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Schauffele sets major scoring record, wins PGA Championship

In Sports
May 20, 2024
Fans cheer for Xander Schauffele on the ninth hole during the final round of the PGA Championship golf tournament at the Valhalla Golf Club, Sunday, May 19, 2024, in Louisville, Ky. (AP Photo/Matt York)

Fans cheer for Xander Schauffele on the ninth hole during the final round of the PGA Championship golf tournament at the Valhalla Golf Club, Sunday, May 19, 2024, in Louisville, Ky. (AP Photo/Matt York)

LOUISVILLE, Ky. — Xander Schauffele is one of only two living men to own an Olympic gold medal in golf. But until Sunday, Schauffele hadn’t been able to claim any of golf’s biggest prizes.

He has now. Schauffele used a final-round 65 to outlast Bryson DeChambeau and Viktor Hovland at the PGA Championship at Valhalla. Schauffele led or co-led every round in a chaotic, controversial major, and at last has a major to call his own.

Both DeChambeau and Hovland walked to the par-5 18th one back of Schauffele. Neither found the fairway on their drives — DeChambeau in a fairway bunker, Hovland in the left rough. Both had putts for birdie — DeChambeau from 11 feet, Hovland from 10. DeChambeau rolled his in … with a teardrop finish; Hovland missed.

That meant the 30-year-old Schauffele, two holes behind them, needed a birdie of his own to claim that elusive major. He scrambled for par at 17, then walked to 18 needing a birdie to avoid a playoff. Like DeChambeau, he missed the fairway, then faced an awkward stance in a sand trap on his second. He managed to rip his approach to the front of the green, pitch up to six feet, setting himself up for a birdie and the victory.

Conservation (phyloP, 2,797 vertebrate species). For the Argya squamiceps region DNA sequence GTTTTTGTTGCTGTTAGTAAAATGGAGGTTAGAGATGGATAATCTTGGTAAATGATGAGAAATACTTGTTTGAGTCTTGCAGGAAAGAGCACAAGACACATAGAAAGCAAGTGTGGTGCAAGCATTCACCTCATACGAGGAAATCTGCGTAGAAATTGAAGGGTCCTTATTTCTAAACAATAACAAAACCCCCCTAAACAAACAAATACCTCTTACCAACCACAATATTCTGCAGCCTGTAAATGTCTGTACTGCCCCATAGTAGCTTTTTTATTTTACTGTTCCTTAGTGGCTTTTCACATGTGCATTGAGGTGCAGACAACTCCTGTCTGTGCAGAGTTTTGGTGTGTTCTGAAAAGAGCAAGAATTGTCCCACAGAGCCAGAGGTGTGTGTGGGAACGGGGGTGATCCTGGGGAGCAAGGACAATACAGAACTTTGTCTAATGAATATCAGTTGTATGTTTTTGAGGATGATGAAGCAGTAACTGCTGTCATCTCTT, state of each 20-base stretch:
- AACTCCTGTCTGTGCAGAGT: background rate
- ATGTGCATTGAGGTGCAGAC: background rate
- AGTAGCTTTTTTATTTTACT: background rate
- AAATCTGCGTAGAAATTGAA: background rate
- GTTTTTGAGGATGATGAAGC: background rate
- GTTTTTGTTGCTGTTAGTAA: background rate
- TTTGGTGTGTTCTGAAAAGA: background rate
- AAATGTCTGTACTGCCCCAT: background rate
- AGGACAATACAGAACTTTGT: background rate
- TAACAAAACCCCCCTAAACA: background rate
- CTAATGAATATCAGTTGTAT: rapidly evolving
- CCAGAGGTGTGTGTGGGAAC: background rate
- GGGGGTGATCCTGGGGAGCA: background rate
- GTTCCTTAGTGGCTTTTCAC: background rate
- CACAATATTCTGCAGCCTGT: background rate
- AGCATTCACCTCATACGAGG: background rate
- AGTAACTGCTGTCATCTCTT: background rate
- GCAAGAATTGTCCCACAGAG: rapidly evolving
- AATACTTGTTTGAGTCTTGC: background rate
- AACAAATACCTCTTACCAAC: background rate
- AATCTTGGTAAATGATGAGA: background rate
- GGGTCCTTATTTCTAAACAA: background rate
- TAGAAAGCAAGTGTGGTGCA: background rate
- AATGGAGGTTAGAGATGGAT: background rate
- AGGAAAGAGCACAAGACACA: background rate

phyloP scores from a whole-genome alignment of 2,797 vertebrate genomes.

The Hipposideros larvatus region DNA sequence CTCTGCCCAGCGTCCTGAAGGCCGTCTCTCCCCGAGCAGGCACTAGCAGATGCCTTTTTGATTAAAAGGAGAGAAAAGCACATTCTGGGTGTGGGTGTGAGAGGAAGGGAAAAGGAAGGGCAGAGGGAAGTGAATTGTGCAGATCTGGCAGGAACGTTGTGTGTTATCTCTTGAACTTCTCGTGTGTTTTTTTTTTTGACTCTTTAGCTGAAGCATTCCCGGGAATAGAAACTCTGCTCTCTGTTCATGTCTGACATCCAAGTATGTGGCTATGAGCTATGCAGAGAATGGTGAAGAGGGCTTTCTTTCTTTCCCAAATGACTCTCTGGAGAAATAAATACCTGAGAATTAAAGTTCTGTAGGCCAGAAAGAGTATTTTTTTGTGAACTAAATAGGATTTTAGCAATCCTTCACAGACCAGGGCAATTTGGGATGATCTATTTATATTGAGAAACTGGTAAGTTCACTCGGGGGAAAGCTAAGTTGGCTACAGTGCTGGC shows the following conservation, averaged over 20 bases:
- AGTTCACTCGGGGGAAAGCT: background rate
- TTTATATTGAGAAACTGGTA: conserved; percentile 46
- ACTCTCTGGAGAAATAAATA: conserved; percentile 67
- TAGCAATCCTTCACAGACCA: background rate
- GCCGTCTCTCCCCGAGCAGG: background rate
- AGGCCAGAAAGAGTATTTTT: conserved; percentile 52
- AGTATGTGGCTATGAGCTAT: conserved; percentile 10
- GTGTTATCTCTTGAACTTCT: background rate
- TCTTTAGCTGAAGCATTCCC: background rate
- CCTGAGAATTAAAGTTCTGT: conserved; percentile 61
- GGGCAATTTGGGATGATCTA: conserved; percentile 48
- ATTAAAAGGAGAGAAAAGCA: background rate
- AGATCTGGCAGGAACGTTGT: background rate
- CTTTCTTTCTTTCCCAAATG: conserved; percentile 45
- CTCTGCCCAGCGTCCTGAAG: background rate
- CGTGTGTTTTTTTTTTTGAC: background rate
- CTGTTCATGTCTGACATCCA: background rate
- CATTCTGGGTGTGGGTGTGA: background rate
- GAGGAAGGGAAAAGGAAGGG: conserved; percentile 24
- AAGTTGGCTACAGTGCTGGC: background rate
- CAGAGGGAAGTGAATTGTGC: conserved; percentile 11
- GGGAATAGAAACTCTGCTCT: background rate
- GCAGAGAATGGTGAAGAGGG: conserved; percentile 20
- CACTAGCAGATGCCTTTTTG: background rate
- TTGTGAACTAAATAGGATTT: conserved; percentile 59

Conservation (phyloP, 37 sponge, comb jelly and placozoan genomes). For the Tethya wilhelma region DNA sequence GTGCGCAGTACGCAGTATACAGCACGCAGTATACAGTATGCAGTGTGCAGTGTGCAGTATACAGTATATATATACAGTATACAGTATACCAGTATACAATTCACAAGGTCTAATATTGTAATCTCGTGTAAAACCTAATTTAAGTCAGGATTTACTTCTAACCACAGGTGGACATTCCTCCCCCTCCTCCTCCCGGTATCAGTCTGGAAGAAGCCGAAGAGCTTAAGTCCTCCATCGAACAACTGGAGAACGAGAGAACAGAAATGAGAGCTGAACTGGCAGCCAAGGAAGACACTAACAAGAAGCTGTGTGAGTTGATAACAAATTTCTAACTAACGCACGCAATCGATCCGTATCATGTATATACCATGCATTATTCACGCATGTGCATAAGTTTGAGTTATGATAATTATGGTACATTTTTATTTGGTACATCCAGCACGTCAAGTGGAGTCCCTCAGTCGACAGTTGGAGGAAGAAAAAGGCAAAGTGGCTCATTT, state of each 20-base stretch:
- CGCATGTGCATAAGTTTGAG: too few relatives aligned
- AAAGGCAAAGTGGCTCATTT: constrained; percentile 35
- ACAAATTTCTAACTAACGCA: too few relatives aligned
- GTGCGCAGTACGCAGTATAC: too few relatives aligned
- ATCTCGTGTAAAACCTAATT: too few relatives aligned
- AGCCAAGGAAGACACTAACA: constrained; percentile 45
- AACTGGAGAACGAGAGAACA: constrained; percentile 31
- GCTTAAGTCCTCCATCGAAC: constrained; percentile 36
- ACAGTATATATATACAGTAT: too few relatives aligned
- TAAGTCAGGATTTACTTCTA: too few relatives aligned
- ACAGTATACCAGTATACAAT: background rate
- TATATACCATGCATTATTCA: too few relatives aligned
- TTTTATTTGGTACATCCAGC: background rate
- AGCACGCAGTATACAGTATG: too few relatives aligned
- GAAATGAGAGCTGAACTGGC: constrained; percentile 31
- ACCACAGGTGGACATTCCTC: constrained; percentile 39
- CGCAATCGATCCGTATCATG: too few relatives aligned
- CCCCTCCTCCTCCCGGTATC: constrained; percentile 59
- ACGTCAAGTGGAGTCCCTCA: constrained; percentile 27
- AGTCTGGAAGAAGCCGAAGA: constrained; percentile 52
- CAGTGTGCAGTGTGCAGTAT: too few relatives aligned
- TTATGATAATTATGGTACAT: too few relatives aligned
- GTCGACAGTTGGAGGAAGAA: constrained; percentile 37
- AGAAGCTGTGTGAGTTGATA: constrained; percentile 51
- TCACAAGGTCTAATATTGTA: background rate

With DeChambeau watching on from the driving range, Schauffele faced the most important putt of his career … and curled it in for the victory.

At 21-under, it’s the lowest score to par in major championship history.

Valhalla has hosted four PGA Championships in its history, and the very first one, in 1996, demonstrated exactly how peculiar tournaments at this course could be. Kenny Perry posted a -11 number on Sunday to lead the field, then made the fateful decision to go sit in the TV booth and commentate as the final groups came in. Mark Brooks matched his number, and won on the first playoff hole when an ice-cold Perry didn’t get the chance to warm back up.

Four years later, Tiger Woods pointed the way to victory, winning in a playoff over Bob May. In 2014, Rory McIlroy played deep into the growing darkness on Sunday night to win his fourth — and, to date, last — major. But for all the history this course has seen, it’s never witnessed anything quite like this week.

Every major week begins on Monday, although the tournament doesn’t actually start until Thursday … meaning there’s a whole lot of time for non-golf and golf-adjacent stories to claim an outsized share of the public’s attention.